An operational 18.7MW solar farm known as ‘Six Hills Solar Farm’ is located directly to the north west of the site and was granted consent in October 2014.
The proposal will also include a package of landscape, ecological and biodiversity benefits that could include the installation of barn owl boxes, bird nesting boxes, bee hives, log piles, restoration of traditional field boundaries, and other hibernacula such as small buried rubble piles suitable for reptile species, amphibians and insect life. Land between and beneath the panels can be used for biodiversity enhancements and seasonal grazing. Existing hedgerows surrounding the site would be bolstered with additional hedgerow and tree planting where required. The new hedgerows would deliver biodiversity enhancements by providing green ecological corridors.
Renewable Connections is also proposing to create landscape buffers to the two Public Rights of Way that bisect the site . These buffers will provide ecological benefits but also seek to minimise the visual intrusion of the solar panels and associated infrastructure.
Our plans are still in the development stages, so our design proposals will evolve as we gather local input and the results of our environmental assessments.
If installed the solar farm will have a capacity of up 22.5MW and will be operational for up to 40 years. After the time, the installation will be removed and the land restored to how it was before, but with improved soil health and biodiversity. The power generated will be exported to the National Grid via electrical connection infrastructure to an existing 33kv pylon approximately 3km east under the A46. located to the north-west of the Site.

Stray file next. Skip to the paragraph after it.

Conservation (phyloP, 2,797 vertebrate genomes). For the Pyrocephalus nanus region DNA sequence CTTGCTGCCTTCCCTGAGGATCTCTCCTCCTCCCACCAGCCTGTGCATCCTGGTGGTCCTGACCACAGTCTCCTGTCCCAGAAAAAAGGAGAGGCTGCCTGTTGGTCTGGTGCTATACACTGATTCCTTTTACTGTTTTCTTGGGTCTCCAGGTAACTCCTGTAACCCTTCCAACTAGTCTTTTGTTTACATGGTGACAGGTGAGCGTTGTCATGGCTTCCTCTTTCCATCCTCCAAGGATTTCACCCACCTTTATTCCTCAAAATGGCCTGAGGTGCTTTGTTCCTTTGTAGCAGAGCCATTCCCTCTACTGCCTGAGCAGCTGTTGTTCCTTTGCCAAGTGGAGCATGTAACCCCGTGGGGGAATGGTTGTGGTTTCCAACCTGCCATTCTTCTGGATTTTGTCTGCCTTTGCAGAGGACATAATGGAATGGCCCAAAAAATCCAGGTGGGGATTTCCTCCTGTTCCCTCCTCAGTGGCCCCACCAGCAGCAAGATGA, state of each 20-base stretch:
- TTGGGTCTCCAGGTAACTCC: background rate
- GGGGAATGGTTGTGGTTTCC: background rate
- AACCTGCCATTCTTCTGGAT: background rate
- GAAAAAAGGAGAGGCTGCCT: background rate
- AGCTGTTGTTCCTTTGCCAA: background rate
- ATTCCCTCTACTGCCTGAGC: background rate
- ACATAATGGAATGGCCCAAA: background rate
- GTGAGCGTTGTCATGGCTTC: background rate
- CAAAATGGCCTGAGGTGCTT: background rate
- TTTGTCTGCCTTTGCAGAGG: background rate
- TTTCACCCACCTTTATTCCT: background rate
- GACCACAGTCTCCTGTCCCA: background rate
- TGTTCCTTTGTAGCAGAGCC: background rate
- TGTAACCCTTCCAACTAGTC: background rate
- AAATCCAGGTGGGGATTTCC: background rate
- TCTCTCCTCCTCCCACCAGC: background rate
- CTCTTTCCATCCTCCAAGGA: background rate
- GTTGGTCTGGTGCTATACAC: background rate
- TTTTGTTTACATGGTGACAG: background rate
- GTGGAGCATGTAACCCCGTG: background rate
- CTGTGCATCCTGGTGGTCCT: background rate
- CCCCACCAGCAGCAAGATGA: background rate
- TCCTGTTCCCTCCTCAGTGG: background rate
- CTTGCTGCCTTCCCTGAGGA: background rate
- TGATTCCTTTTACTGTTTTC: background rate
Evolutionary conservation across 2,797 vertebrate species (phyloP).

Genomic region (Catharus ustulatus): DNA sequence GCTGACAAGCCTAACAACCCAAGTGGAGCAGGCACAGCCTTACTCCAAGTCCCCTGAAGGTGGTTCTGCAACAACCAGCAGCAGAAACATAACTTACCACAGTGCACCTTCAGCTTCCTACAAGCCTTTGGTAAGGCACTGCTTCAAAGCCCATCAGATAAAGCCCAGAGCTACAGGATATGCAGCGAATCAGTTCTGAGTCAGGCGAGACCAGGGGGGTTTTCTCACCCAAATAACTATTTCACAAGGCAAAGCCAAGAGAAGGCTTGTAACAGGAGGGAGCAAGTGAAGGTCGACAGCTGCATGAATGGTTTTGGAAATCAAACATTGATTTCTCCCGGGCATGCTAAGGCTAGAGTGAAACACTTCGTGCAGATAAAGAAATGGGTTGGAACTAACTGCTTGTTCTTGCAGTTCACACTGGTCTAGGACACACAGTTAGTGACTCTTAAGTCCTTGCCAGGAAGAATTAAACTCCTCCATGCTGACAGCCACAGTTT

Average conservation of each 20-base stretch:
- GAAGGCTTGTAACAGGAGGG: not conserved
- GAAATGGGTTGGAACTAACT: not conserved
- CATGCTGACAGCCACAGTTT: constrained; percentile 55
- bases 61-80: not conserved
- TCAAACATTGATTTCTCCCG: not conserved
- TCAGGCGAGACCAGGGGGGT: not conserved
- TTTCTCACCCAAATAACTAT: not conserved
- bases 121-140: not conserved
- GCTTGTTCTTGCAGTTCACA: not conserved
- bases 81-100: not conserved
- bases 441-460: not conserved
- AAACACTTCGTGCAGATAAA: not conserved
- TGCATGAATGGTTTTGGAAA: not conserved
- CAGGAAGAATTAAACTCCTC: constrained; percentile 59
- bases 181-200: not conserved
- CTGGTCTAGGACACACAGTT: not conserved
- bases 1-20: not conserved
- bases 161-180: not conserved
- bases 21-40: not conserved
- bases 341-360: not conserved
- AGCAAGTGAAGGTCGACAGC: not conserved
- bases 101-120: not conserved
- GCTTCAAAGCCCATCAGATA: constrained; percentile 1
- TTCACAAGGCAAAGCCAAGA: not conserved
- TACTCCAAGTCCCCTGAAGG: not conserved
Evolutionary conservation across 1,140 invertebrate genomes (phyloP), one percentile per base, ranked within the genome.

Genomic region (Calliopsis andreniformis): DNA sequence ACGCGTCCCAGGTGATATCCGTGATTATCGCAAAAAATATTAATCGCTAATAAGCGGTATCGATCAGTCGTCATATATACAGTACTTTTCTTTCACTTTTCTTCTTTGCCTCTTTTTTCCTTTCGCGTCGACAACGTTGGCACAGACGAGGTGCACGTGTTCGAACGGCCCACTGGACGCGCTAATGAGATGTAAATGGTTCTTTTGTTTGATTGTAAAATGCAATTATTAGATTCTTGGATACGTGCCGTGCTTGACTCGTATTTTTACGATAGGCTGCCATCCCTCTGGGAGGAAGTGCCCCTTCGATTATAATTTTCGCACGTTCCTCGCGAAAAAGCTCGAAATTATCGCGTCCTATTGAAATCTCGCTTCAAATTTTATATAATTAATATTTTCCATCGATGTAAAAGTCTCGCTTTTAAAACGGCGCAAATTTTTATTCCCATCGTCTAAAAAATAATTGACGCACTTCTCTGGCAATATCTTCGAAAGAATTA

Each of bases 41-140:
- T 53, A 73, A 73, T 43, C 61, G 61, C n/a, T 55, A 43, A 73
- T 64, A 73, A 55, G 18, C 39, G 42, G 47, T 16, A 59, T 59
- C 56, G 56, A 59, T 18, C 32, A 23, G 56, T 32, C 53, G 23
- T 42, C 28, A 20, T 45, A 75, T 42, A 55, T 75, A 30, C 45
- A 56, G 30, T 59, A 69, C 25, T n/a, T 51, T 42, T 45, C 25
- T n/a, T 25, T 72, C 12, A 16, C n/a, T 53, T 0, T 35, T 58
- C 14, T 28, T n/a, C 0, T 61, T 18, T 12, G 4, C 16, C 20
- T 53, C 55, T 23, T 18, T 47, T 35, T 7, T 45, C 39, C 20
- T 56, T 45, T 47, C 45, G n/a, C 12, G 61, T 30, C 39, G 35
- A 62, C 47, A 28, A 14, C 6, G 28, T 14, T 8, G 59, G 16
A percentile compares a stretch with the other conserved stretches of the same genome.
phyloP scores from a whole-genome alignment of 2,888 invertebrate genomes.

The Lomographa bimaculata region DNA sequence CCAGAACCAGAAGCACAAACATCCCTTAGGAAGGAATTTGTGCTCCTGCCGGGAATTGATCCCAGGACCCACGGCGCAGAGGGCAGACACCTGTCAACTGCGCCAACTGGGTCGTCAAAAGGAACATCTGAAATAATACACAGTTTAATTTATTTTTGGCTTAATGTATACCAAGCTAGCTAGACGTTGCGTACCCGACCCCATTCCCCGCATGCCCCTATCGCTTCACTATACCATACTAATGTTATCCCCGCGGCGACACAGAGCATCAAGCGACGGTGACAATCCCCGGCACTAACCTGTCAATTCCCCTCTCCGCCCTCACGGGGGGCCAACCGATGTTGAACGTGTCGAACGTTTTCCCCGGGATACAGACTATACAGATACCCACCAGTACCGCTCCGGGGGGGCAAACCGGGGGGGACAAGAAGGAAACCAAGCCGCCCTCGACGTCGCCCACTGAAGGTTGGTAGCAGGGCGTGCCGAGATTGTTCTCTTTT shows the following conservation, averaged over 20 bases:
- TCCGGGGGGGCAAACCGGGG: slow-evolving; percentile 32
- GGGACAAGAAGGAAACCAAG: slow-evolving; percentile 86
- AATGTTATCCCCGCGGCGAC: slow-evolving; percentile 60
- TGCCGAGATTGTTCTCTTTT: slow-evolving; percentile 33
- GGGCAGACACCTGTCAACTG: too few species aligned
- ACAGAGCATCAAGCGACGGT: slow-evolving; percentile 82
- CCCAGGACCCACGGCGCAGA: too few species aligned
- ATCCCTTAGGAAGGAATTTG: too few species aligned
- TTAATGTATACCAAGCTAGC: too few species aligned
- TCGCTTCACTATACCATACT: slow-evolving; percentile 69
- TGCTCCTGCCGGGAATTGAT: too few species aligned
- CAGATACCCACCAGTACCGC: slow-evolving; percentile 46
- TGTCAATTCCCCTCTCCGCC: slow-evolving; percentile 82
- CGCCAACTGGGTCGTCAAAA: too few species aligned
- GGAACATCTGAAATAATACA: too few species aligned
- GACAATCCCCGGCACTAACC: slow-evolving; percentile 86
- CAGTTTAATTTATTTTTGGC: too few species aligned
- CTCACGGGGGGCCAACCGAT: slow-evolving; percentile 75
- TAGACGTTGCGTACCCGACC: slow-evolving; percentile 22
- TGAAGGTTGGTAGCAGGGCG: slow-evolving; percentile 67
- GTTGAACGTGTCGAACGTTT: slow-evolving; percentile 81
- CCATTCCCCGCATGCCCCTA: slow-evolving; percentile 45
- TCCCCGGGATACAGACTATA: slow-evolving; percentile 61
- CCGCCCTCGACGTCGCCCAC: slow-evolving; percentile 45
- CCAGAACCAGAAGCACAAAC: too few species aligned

Bifacial panels collect light both on the front and the rear sides as it captures sunlight reflected from the grass surface under the solar framework. Depending on site conditions, bifacial yield-gain can reach +30 percent compared to traditional systems. The solar could be fixed onto a fixed mounting system, running east to west and orientated to the south. Alternatively, the layout could be based on a tracking mounting system. These rows will be tilted towards the south to capture the maximum amount of solar irradiation possible. The total height of the panels is expected to be around 3 metres. The arrays would be set within a 2 metre high stock-proof fence. The distance between the proposed fencing and existing hedges would vary across the site and would typically be around 5-7 metres.